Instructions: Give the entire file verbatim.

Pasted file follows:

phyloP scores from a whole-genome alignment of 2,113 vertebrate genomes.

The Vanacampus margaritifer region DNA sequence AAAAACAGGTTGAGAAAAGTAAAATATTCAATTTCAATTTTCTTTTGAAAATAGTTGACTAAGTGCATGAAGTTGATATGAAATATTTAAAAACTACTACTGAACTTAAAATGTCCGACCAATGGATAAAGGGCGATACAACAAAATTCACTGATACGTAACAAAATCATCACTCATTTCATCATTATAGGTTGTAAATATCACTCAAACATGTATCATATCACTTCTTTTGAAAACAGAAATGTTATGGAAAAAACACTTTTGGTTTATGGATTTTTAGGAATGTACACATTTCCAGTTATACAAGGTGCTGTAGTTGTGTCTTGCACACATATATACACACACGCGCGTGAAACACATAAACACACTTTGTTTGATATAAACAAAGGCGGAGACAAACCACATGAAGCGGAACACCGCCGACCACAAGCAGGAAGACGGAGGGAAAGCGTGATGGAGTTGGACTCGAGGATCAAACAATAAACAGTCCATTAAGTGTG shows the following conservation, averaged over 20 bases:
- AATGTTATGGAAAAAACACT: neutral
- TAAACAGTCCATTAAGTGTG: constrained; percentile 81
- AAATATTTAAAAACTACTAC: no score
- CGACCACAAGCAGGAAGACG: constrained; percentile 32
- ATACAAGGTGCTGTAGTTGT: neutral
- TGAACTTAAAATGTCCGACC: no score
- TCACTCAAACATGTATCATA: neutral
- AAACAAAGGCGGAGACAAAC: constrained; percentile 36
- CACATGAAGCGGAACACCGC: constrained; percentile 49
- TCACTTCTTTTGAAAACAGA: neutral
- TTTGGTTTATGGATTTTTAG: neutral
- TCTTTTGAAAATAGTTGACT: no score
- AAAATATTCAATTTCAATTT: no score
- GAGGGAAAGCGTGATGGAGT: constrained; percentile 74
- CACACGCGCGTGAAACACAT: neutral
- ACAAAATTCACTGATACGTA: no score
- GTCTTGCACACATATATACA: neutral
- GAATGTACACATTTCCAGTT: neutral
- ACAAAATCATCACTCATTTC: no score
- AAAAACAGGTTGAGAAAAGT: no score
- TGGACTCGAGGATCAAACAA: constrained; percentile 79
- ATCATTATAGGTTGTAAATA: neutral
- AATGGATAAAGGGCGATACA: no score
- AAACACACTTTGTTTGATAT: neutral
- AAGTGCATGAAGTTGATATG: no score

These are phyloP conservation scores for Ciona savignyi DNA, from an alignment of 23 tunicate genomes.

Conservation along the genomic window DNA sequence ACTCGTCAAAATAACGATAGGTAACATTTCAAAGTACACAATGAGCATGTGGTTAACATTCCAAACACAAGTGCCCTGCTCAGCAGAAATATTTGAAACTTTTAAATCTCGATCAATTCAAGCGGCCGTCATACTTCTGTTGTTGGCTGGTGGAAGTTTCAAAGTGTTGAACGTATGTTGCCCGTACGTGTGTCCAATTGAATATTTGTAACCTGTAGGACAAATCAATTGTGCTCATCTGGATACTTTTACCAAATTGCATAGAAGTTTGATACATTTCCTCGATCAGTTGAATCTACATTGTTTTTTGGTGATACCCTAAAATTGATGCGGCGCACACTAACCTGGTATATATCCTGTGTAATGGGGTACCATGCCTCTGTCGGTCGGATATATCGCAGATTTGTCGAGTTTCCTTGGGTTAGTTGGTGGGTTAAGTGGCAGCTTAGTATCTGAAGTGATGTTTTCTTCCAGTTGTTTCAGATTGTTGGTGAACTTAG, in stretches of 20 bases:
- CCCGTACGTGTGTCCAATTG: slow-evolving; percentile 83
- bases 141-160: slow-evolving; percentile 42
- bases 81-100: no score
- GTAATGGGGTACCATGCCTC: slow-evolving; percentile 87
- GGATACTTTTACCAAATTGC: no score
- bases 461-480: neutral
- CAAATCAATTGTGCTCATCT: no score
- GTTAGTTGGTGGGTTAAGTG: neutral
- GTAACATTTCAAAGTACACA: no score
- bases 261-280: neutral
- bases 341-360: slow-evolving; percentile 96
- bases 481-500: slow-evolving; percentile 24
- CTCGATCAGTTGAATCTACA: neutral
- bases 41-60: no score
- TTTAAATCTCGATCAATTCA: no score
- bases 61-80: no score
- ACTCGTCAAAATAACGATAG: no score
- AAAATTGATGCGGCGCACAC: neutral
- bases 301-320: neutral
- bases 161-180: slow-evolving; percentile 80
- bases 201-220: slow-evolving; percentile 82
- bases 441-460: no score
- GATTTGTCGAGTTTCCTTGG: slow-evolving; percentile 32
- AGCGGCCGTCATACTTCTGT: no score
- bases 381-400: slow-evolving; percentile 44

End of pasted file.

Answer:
phyloP scores from a whole-genome alignment of 2,113 vertebrate genomes.

The Vanacampus margaritifer region DNA sequence AAAAACAGGTTGAGAAAAGTAAAATATTCAATTTCAATTTTCTTTTGAAAATAGTTGACTAAGTGCATGAAGTTGATATGAAATATTTAAAAACTACTACTGAACTTAAAATGTCCGACCAATGGATAAAGGGCGATACAACAAAATTCACTGATACGTAACAAAATCATCACTCATTTCATCATTATAGGTTGTAAATATCACTCAAACATGTATCATATCACTTCTTTTGAAAACAGAAATGTTATGGAAAAAACACTTTTGGTTTATGGATTTTTAGGAATGTACACATTTCCAGTTATACAAGGTGCTGTAGTTGTGTCTTGCACACATATATACACACACGCGCGTGAAACACATAAACACACTTTGTTTGATATAAACAAAGGCGGAGACAAACCACATGAAGCGGAACACCGCCGACCACAAGCAGGAAGACGGAGGGAAAGCGTGATGGAGTTGGACTCGAGGATCAAACAATAAACAGTCCATTAAGTGTG shows the following conservation, averaged over 20 bases:
- AATGTTATGGAAAAAACACT: neutral
- TAAACAGTCCATTAAGTGTG: constrained; percentile 81
- AAATATTTAAAAACTACTAC: no score
- CGACCACAAGCAGGAAGACG: constrained; percentile 32
- ATACAAGGTGCTGTAGTTGT: neutral
- TGAACTTAAAATGTCCGACC: no score
- TCACTCAAACATGTATCATA: neutral
- AAACAAAGGCGGAGACAAAC: constrained; percentile 36
- CACATGAAGCGGAACACCGC: constrained; percentile 49
- TCACTTCTTTTGAAAACAGA: neutral
- TTTGGTTTATGGATTTTTAG: neutral
- TCTTTTGAAAATAGTTGACT: no score
- AAAATATTCAATTTCAATTT: no score
- GAGGGAAAGCGTGATGGAGT: constrained; percentile 74
- CACACGCGCGTGAAACACAT: neutral
- ACAAAATTCACTGATACGTA: no score
- GTCTTGCACACATATATACA: neutral
- GAATGTACACATTTCCAGTT: neutral
- ACAAAATCATCACTCATTTC: no score
- AAAAACAGGTTGAGAAAAGT: no score
- TGGACTCGAGGATCAAACAA: constrained; percentile 79
- ATCATTATAGGTTGTAAATA: neutral
- AATGGATAAAGGGCGATACA: no score
- AAACACACTTTGTTTGATAT: neutral
- AAGTGCATGAAGTTGATATG: no score

These are phyloP conservation scores for Ciona savignyi DNA, from an alignment of 23 tunicate genomes.

Conservation along the genomic window DNA sequence ACTCGTCAAAATAACGATAGGTAACATTTCAAAGTACACAATGAGCATGTGGTTAACATTCCAAACACAAGTGCCCTGCTCAGCAGAAATATTTGAAACTTTTAAATCTCGATCAATTCAAGCGGCCGTCATACTTCTGTTGTTGGCTGGTGGAAGTTTCAAAGTGTTGAACGTATGTTGCCCGTACGTGTGTCCAATTGAATATTTGTAACCTGTAGGACAAATCAATTGTGCTCATCTGGATACTTTTACCAAATTGCATAGAAGTTTGATACATTTCCTCGATCAGTTGAATCTACATTGTTTTTTGGTGATACCCTAAAATTGATGCGGCGCACACTAACCTGGTATATATCCTGTGTAATGGGGTACCATGCCTCTGTCGGTCGGATATATCGCAGATTTGTCGAGTTTCCTTGGGTTAGTTGGTGGGTTAAGTGGCAGCTTAGTATCTGAAGTGATGTTTTCTTCCAGTTGTTTCAGATTGTTGGTGAACTTAG, in stretches of 20 bases:
- CCCGTACGTGTGTCCAATTG: slow-evolving; percentile 83
- bases 141-160: slow-evolving; percentile 42
- bases 81-100: no score
- GTAATGGGGTACCATGCCTC: slow-evolving; percentile 87
- GGATACTTTTACCAAATTGC: no score
- bases 461-480: neutral
- CAAATCAATTGTGCTCATCT: no score
- GTTAGTTGGTGGGTTAAGTG: neutral
- GTAACATTTCAAAGTACACA: no score
- bases 261-280: neutral
- bases 341-360: slow-evolving; percentile 96
- bases 481-500: slow-evolving; percentile 24
- CTCGATCAGTTGAATCTACA: neutral
- bases 41-60: no score
- TTTAAATCTCGATCAATTCA: no score
- bases 61-80: no score
- ACTCGTCAAAATAACGATAG: no score
- AAAATTGATGCGGCGCACAC: neutral
- bases 301-320: neutral
- bases 161-180: slow-evolving; percentile 80
- bases 201-220: slow-evolving; percentile 82
- bases 441-460: no score
- GATTTGTCGAGTTTCCTTGG: slow-evolving; percentile 32
- AGCGGCCGTCATACTTCTGT: no score
- bases 381-400: slow-evolving; percentile 44